18 February 2014

Uganda: Traders Want Uganda to Pay S. Sudan Govt's Debt of U.S. $41 Million

Photo: Samara Scott/U.S. Army Africa
East Africa member states criticise Uganda for sending its army to fight alongside S. Sudan forces (file photo).

City traders are still waiting for the government of Uganda to pay up $41m that the government of South Sudan owes them for buying grain almost four years ago.

Traders say they supplied the S. Sudan with maize and sorghum worth $56m (Shs 140bn) between 2008 and 2010. The South Sudan government only paid up $14.8m (Shs 37.3bn) of the total, and requested for more time to clear the debt.

But after paying the first schedule, the South Sudan government defaulted, forcing traders to petition Parliament to make the Uganda government to pay off the debt since it was the guarantor. A committee was set up by MPs to look into the matter.

Its report recommended that South Sudan pays up the outstanding $41m (Shs 104bn) without further delay. Members from the Uganda-South Sudan grain Traders Association (USSTSAL) and Uganda Traders Association of South Sudan (UTASS) say that the debt is overdue and since the government is involved, it should be the one to pay.

Traders say it is now four years and there has not been a solution to their plight. Chris Kaijuka, the chairman of USSTSAL, said the failure by South Sudan to pay money had brought a lot of suffering on traders; some have defaulted on their loans, losing property to either banks or loan sharks.

"Most of the money was borrowed from banks. They [banks] want their money back. Some of the traders have died from stress because of debts and our suppliers have lost trust in us," he said.

The MOU with the government of S. Sudan, a copy of which The Observer has seen, dated November 21, 2011 and signed by the then trade minister Kahinda Otafiire on behalf of Uganda and Ambassador Deng Alor, who was then minister of Regional Cooperation, and David Deng Athorbei, minister of Finance from South Sudan, stipulated on how the traders would be paid.

At a recent press conference at Fairway hotel in Kampala, Kaijuka said South Sudan had now changed tactics and was using different traders who they pay on delivery.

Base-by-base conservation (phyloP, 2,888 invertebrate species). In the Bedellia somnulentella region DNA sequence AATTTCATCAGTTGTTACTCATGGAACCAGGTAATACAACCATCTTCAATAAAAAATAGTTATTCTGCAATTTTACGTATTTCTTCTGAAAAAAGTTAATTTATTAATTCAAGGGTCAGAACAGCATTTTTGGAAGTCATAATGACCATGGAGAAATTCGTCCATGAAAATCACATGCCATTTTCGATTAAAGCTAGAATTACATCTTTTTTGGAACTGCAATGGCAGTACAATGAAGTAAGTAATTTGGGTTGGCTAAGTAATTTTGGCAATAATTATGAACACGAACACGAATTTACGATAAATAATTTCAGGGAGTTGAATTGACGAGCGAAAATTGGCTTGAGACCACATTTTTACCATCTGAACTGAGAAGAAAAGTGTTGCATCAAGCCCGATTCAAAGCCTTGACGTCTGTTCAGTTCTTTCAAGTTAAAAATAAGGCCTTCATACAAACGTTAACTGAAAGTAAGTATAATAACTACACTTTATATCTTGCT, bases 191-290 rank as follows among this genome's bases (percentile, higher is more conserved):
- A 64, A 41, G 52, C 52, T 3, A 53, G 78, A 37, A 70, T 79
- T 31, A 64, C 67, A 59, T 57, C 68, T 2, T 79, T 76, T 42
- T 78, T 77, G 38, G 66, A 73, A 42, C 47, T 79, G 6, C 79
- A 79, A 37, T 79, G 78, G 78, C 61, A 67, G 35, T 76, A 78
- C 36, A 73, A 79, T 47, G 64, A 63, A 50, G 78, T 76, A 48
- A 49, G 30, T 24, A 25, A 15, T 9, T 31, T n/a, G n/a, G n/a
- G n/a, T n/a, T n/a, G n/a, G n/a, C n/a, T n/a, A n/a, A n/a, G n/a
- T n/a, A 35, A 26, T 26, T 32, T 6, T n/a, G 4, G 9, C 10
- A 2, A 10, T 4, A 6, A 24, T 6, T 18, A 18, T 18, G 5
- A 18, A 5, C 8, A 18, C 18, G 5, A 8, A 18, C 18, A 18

"When we ask, we are told people are at war and there is no money," he said.

In 2008, S. Sudan called for bids to supply grains and cereals for food. Traders from Uganda, Kenya and Ethiopia were chosen and asked to supply the region. It reached a situation, however, when individual companies could not meet the demand. Instead, they formed an association and decided to work through the government.


In 2010, South Sudan and Uganda signed an MOU where the details of companies were divulged and the verification of the supplies conducted. South Sudan gave a payment schedule from 2010 and by June 2011 the payments could have been completed. However, the traders say S. Sudan honoured only one payment.

Since the government committed itself to see that these traders are paid, an account was opened at the central bank, with the ministry of Finance tasked to see that the traders were paid.

Traders further argued that since the government was responsible and acted as the guarantor for the South Sudan government, it was only right that it paid up.

Issa Sekitto, the publicist of Kampala City Traders Association, said the issue raised questions about the spirit of trading in South Sudan.

"If a whole government of South Sudan is behaving like this, what do you expect its people who take goods on credit to do? They give bad examples to their people," he said.

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